How many times have you thrust your head out the car window to see what's holding up traffic, or rubbernecked at some kind of incident that's drawing a crowd?
Well, if you can wait until you get home, you now may be able to see a bird's-eye view of the scene on FOX21, which has the first Federal Aviation Administration-sanctioned news drone in Colorado.
The $8,000 quadcopter, dubbed SKYFOX21, isn't likely to remain unique for long. Drone technology is, well, soaring across the globe, and as of Dec. 4 the FAA had granted 74 permits, or certificates of waiver or authorization, for public entities — among them the Mesa County Sheriff's Office in Grand Junction and the University of Colorado — and 2,518 petitions for commercial drones, like SKYFOX21.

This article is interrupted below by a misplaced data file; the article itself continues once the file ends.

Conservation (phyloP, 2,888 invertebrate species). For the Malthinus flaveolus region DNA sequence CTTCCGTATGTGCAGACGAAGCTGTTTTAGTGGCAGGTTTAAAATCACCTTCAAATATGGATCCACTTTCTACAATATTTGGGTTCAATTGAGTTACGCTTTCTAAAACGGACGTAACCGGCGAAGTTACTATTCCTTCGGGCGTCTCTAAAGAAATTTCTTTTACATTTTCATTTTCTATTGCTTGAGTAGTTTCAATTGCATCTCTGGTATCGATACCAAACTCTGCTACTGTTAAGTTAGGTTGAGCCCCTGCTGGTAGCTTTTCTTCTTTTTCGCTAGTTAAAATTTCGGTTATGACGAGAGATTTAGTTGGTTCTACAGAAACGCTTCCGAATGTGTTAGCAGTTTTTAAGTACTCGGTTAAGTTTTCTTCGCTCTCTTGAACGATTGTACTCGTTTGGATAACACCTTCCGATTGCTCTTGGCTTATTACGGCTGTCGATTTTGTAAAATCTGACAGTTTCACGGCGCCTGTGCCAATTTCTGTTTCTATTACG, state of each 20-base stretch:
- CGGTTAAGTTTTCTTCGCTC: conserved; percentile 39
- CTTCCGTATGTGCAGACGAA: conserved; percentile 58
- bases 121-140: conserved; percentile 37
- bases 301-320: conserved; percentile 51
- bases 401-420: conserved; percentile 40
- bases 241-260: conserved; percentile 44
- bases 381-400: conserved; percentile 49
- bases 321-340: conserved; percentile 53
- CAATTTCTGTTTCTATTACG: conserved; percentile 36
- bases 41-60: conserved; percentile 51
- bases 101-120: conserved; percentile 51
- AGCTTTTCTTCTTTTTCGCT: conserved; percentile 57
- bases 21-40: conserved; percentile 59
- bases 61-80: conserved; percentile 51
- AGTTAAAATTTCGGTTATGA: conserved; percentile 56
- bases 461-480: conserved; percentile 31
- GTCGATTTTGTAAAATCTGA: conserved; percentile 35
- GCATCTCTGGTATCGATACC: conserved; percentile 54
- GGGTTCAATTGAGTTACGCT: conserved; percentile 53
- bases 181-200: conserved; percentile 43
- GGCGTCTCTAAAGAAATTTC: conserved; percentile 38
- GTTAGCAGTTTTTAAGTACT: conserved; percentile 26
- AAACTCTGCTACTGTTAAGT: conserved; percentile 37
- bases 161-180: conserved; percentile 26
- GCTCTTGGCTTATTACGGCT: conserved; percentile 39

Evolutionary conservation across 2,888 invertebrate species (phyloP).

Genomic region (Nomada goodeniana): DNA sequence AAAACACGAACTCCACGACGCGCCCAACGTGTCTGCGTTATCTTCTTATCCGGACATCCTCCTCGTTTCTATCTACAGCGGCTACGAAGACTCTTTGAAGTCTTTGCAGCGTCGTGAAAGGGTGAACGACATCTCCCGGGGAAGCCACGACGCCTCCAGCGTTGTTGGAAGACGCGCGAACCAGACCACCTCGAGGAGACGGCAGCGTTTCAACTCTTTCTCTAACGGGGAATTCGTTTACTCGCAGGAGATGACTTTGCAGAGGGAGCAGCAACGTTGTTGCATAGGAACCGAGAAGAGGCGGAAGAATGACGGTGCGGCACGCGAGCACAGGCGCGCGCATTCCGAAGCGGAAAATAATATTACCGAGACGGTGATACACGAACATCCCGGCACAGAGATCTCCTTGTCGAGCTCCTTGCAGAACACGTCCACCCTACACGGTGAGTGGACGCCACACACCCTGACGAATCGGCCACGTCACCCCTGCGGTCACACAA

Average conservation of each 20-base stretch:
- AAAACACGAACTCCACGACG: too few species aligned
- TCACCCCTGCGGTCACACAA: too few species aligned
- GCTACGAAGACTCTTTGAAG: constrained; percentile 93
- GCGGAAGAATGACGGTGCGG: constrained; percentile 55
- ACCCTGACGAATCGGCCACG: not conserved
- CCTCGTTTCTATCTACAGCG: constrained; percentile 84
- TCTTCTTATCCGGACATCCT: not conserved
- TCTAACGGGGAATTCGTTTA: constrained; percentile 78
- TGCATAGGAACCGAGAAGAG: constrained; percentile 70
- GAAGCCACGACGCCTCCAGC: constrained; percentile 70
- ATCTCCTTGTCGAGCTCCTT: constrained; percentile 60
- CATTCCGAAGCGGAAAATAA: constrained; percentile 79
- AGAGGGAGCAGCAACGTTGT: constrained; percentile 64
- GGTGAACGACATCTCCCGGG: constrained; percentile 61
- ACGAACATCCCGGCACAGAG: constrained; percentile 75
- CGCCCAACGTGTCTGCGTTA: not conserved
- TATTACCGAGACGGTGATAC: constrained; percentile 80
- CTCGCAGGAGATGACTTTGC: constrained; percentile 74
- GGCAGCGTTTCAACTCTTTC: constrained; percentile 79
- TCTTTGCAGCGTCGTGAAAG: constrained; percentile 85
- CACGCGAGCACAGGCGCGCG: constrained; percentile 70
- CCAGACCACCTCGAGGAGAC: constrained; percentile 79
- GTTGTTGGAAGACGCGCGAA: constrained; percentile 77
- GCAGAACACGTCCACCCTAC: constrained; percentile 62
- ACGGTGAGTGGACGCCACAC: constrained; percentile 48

"You can get a unique perspective of a scene you cannot get from being on the ground," FOX21 news director Joe Cole says.
Drones, which range in cost from $50 to thousands of dollars, are widely available to hobbyists. The FAA "checklist" for hobby drones requires they fly below 400 feet; within a visual line of sight; never over groups of people, stadiums and sports events; and never within five miles of an airport without contacting air traffic control. They're also supposed to steer clear of emergency scenes and other aircraft.
Many of those rules also pertain to commercial craft, like the one owned by FOX21 (which, by way of disclosure, is an Indy news partner). The FAA announced its waiver program for unmanned aircraft systems earlier this year, and FOX21's Virginia-based parent company seized the opportunity, Cole says.
"Media General sent out a message to all its stations saying, 'Who wants to be pioneers in this?'" Cole says. "I said, 'Put us down."
Roughly a dozen of Media General's 71 stations across the country are participating, he says.